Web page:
Disparities in Vulnerable Populations
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October 14, 2021

Crisis Intervention DQ 2 week 4 student reply Yanet Garrido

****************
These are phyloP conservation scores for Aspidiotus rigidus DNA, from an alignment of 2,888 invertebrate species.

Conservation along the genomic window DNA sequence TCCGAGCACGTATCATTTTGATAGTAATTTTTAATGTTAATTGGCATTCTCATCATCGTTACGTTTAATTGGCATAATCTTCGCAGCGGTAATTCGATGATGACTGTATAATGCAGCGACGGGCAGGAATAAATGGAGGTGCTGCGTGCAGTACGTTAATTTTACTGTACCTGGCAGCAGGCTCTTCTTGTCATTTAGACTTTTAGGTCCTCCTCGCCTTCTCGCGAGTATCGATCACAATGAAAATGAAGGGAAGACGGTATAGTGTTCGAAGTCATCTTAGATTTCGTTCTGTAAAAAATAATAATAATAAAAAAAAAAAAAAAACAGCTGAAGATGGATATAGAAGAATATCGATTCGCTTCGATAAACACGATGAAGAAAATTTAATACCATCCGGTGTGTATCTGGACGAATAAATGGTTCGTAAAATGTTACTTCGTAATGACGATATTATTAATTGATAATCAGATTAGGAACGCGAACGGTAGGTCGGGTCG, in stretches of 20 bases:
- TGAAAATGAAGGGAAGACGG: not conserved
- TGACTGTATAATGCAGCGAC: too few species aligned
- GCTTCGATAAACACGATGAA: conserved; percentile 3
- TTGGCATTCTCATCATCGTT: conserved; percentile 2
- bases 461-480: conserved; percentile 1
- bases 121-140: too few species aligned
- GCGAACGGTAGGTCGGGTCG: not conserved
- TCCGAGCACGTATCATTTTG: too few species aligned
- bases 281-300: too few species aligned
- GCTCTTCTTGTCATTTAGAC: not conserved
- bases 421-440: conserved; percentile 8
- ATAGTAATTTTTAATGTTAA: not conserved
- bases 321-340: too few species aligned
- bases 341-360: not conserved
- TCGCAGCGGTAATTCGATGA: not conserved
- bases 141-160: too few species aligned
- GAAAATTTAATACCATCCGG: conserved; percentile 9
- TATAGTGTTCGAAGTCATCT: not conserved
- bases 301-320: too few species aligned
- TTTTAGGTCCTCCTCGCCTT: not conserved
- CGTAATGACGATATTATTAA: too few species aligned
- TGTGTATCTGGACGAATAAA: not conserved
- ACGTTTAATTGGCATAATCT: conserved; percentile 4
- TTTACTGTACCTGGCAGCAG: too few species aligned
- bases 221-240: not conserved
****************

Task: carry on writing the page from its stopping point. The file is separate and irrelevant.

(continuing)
The following is from another student that i have to reply.APA, less than 10 % similarityQuestion;Joyce is a 34-year-old woman who has been married 10 years. She has three children, all less than 10 years old: Sheena (age 9), Jack (age 6), and Beth (age 2). Her husband is a prominent attorney. They present an ideal picture of an upper-middle-class family. They live in a fashionable suburb. The husband has been successful to the extent that he has been made a full partner in a large law firm. The family is very active in church, the country club, and various other social organizations. Joyce is an active member of several charitable, civic, and social groups. Joyce’s initial call to the abuse center was vague and guarded. She expressed an interest in inquiring for “another woman” in regard to the purpose of the center. After she had received information and an invitation to call back, a number of weeks elapsed. Joyce’s second call occurred after receiving a severe beating from her husband.Joyce tells the crisis worker in the phone:”Well, last night he beat me worse than ever. I thought he was really going to kill me this time. It had been building up for the past few weeks. His fuse was getting shorter and shorter, both with me and the kids. It’s his work, I guess. Finally he came home late last night. Dinner was cold. We were supposed to go out, and I guess it was my fault . . . I complained about his being late, and he blew up. Started yelling that he was gonna teach me a lesson. He started hitting me with his fists . . .knocked me down . . . and then started kicking me. I got up and ran into the bathroom. The kids were yelling for him to stop and he cuffed Sheena . . . God, it was horrible! (Wracked with sobs for more than a minute. CW waits.) I’m sorry, I just can’t seem to keep control.”As the crisis worker:1-What typical dynamics did you see occurring—denial, guilt, fear, rationalization, withdrawal, and so on—in the victim? How would you as the crisis worker handle them?What are some of the domestic violence intervention strategies? Pick one and how would you apply it to the scenarioAnswerThe number of factors that lead to domestic Violence can be internal or external, and while the emergence of these factors cannot be clearly described, these risk factors are diverse. For instance, there are individual factors that are related to, either the victim or perpetrator, include low age which is associated with the level of their maturity, physical and psychological predispositions.—excessive consumption of alcohol by one of the partners and the use of other narcotics as well. Individuals who abuse drugs are likely to fall victim to abusive partners. Victims need acceptance and support to maintain their habit, causing them to be vulnerable. Mental illness is also a contributing factor to domestic Violence. Individuals who suffer from depression and mood disorders are likely to be victims of domestic Violence.The dynamic that I see in this case scenario is that the victim has a low self-esteem. Low self-esteem plays a critical role in exacerbating domestic Violence. Often victims believe they are not worthy of anyone’s love and are therefore more likely to endure abuse in the hope of the abuser changing. On the contrary, the perpetrators hide their low self-esteem by degrading others. Also, the desire for power or control can cause domestic Violence as the abuser attempt to control the victim’s social life, travel, and money. Additionally, the previous history of being abused without intervention can, unfortunately, continue the domestic violence cycle. Usually, earlier victims of abusive behavior are either re-victimized or become the perpetrators. Most victims possess the mentality of deserving the abuse leaving them to be defenseless. On the other hand, victims who become abusers do so under the basis of being angry and frustrated concerning their experience as victims.Nurses can play a crucial role in reducing the consequences of aby intervening through different techniques. Asking about domestic Violence, for instance, is an effective intervention. Research shows that direct inquiry from a caring health practitioner helped victims of domestic Violence disclose their abuse and find the appropriate intervention processes. (Bullock, et al.,11) Additionally, asking about abuse is a critical nursing intervention in addressing domestic Violence. Empathetic inquiry by a nurse shows a survivor that nurses care and are well informed about domestic Violence.Usually, it is difficult to witness victims of domestic Violence remain in such relationships. Nevertheless, it’s their decision, and as such, nurses should not force a victim to end the relationship. Such pressure could insinuate that her decision to stay in her way of asking for it, which could worsen the case (Scott-Tilley, 3). Once a nurse has done all they can, it is wise to respect the patient by leaving the situation in her hands and informing her to return whenever she can.ReferencesBullock, Linda FC, Judith A. Sandella, and Judith McFarlane. “Breaking the cycle of abuse: how nurses can intervene.” Journal of psychosocial nursing and mental health services 27.8 (1989): 11-13.SCOTT-TILLEY, DONNA. “Nursing Interventions for Domestic Violence.” American Journal of Nursing, vol. 99, no. 10, 1999, p. 24JJ.

 

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